Assessment criteria for pass: Analyze learning theories and explain their contribution to the planning and design of learning events.
Explain the implications of the learning curve and the importance of ensuring the transfer of learning to the workplace.
It is identified that the Boots organization needed to be shaped with proper training initiative to avoid its labour cut down and new recruitment minimization. Further it is noticeable in most of the success stories of training and development, the utilization of systematic approach will always result fruitful benefits 360o. Critically evaluate the approaches to training can be utilized by Boot's, elucidating the vital factors taken in to the account when planning such event. Illustrate a model of systematic approach that could be used within the organization highlighting the training cycle stages, explaining how training contributes the achievement of the above organizational business objective and further in future.
However while explaining all these to the management you may have realize that the Boot's unavailability of Training policy is one of the mandatory facts of causing most of these issues. Detail the Training and development policy in an Organization and advantages that could be gained out of implementing it.
Learning Outcome: Critically evaluate the planning and design of training and development
Assessment criteria for pass: Explain how training contributes to the achievement
of business objectives and the role of a training and development policy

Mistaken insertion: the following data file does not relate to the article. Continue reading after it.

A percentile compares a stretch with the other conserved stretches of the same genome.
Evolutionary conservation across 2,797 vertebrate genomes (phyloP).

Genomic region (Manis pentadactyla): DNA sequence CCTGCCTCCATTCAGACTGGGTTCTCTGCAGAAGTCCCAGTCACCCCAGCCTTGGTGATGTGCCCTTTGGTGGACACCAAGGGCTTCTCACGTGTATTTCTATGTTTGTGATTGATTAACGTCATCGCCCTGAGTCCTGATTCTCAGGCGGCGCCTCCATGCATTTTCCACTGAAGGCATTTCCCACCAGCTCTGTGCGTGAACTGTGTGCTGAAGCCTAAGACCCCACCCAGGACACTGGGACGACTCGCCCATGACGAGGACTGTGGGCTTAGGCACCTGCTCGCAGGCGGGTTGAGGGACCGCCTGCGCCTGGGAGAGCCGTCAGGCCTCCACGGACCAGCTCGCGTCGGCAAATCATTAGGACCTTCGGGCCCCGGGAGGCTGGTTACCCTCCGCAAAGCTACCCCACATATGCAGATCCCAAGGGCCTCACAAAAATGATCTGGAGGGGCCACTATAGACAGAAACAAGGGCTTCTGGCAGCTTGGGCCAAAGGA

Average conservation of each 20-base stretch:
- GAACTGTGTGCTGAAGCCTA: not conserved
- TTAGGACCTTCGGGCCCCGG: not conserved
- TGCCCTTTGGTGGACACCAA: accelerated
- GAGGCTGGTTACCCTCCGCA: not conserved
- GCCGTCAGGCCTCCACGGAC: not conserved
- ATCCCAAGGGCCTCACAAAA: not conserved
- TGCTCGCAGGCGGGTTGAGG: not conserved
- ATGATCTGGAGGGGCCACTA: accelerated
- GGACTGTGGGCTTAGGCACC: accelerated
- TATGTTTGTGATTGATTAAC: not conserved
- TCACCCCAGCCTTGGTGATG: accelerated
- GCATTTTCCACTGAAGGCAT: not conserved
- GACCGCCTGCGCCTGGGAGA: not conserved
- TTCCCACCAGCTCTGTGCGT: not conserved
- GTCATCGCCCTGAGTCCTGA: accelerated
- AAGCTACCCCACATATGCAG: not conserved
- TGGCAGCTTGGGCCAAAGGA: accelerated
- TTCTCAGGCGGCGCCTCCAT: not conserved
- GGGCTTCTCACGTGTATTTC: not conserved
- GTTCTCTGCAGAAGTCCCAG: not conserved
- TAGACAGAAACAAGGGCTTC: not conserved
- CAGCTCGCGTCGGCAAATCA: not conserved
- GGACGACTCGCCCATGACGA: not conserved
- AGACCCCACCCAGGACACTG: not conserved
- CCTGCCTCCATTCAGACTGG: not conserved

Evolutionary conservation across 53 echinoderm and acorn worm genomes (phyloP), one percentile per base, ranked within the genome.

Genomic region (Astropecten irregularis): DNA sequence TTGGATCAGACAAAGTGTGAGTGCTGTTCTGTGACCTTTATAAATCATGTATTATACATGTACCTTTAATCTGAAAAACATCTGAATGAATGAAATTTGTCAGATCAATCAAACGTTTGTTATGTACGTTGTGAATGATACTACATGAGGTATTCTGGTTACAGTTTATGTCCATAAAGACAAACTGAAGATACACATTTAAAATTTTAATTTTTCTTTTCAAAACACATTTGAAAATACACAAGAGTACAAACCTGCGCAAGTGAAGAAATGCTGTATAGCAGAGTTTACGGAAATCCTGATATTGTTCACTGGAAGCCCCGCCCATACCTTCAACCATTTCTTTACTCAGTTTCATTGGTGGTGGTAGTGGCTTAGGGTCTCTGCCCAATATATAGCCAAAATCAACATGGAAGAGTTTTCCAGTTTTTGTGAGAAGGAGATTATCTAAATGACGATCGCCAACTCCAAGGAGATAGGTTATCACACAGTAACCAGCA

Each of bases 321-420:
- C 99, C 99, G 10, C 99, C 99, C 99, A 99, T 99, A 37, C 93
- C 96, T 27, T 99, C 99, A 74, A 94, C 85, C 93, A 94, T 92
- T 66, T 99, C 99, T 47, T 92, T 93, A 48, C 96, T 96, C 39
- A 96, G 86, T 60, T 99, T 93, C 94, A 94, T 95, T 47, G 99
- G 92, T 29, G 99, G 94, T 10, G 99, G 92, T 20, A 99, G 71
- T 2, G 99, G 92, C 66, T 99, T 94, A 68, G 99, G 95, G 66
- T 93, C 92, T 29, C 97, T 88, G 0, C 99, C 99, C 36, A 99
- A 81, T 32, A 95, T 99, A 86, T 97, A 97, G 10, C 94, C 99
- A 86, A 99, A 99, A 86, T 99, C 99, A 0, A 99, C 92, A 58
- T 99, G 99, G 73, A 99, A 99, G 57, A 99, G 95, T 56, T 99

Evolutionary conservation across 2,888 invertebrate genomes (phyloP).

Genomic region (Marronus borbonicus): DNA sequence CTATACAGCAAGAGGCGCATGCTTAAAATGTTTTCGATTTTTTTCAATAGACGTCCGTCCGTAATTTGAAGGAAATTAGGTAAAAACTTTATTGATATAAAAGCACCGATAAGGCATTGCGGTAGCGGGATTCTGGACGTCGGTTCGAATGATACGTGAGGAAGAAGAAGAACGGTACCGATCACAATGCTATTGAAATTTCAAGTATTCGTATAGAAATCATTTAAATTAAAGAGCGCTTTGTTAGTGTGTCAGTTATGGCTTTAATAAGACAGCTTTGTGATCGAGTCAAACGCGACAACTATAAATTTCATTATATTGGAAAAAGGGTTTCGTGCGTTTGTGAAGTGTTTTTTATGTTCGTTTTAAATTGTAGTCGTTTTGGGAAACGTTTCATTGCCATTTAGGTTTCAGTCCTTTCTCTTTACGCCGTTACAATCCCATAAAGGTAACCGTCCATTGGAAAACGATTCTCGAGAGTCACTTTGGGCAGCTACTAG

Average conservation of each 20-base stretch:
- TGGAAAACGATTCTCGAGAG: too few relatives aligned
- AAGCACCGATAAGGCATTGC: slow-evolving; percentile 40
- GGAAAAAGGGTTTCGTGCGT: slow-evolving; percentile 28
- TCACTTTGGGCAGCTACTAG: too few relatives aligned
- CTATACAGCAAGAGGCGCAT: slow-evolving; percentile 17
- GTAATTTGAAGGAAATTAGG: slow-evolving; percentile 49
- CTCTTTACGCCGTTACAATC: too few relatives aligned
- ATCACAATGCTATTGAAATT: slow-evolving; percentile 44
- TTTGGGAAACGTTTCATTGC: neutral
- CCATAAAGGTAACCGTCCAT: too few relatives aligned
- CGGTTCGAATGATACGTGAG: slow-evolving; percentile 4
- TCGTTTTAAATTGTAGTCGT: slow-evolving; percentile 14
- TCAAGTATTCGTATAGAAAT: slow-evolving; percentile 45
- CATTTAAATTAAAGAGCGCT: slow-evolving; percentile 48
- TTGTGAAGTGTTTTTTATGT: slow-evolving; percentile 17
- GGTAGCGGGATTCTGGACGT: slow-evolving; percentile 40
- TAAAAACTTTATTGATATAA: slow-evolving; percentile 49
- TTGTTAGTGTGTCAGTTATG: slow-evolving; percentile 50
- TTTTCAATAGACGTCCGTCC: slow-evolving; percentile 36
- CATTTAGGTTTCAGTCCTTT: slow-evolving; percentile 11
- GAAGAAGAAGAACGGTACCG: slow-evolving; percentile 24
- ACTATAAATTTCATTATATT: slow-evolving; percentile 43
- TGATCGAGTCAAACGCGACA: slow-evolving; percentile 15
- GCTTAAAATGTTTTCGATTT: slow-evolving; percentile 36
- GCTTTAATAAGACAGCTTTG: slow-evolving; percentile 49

Explain and describe a systematic approach to training and development using a model and outline each stage of the training cycle
Critically evaluate the factors to take into account when planning a training and development event
Evaluate an organization's approach to training
Systematic approach means a methodical approach repeatable and learnable through a step by stepÂ procedure.
By adopting a systematic approach to training helps make certain that supervisors are getting the most out of themselves and their employees. A systematic approach to training includes taking the time to scrutinize what results the organization needs from its employees, if employees are accomplishing those results, and what training and development approaches are needed by employees to better accomplish those results. A systematic approach includes evaluating approaches before, during and after training to ensure employees truly benefited from the training in terms of enhanced results to the organization. Effective training and development includes using sound principles of performance management and good, basic training techniques.
According to the specification of previously explained task the Board of Directors has given you the permission to start your implementation of the training and development programme. However they suggested that they will be delighted if you could present them the evaluation mechanism planned to practice along with following information as a report to the board of Directors for further green lights.
ï‚·The importance of the evaluation process along with the key stakeholders within it and their role in the training life cycle.
ï‚·The evaluation process system mapped with training and development life cycle.
ï‚·The available evaluation techniques and advantages and Disadvantages of them.
ï‚·Use of evaluation models in Boot's training and development plan and expected complicatedness in practice.
ï‚· How these evaluation process lend a hand to training and development marketing with in the business.
This should be given in the format of report.
Learning Outcome: Explore the role and purpose of evaluation and evaluation techniques
Assessment criteria for pass: Examine the importance of evaluation and how it can help to market the contribution of training and development to the business
Explore the way that evaluation needs to be on-going and systematically planned for at each stage of the training cycle
Review the key stakeholders in the evaluation process and the roles that they play
Compare and contrast a range of evaluation techniques and the pros and cons of these
Analyze the contribution of evaluation models and the difficulties that these can pose in practice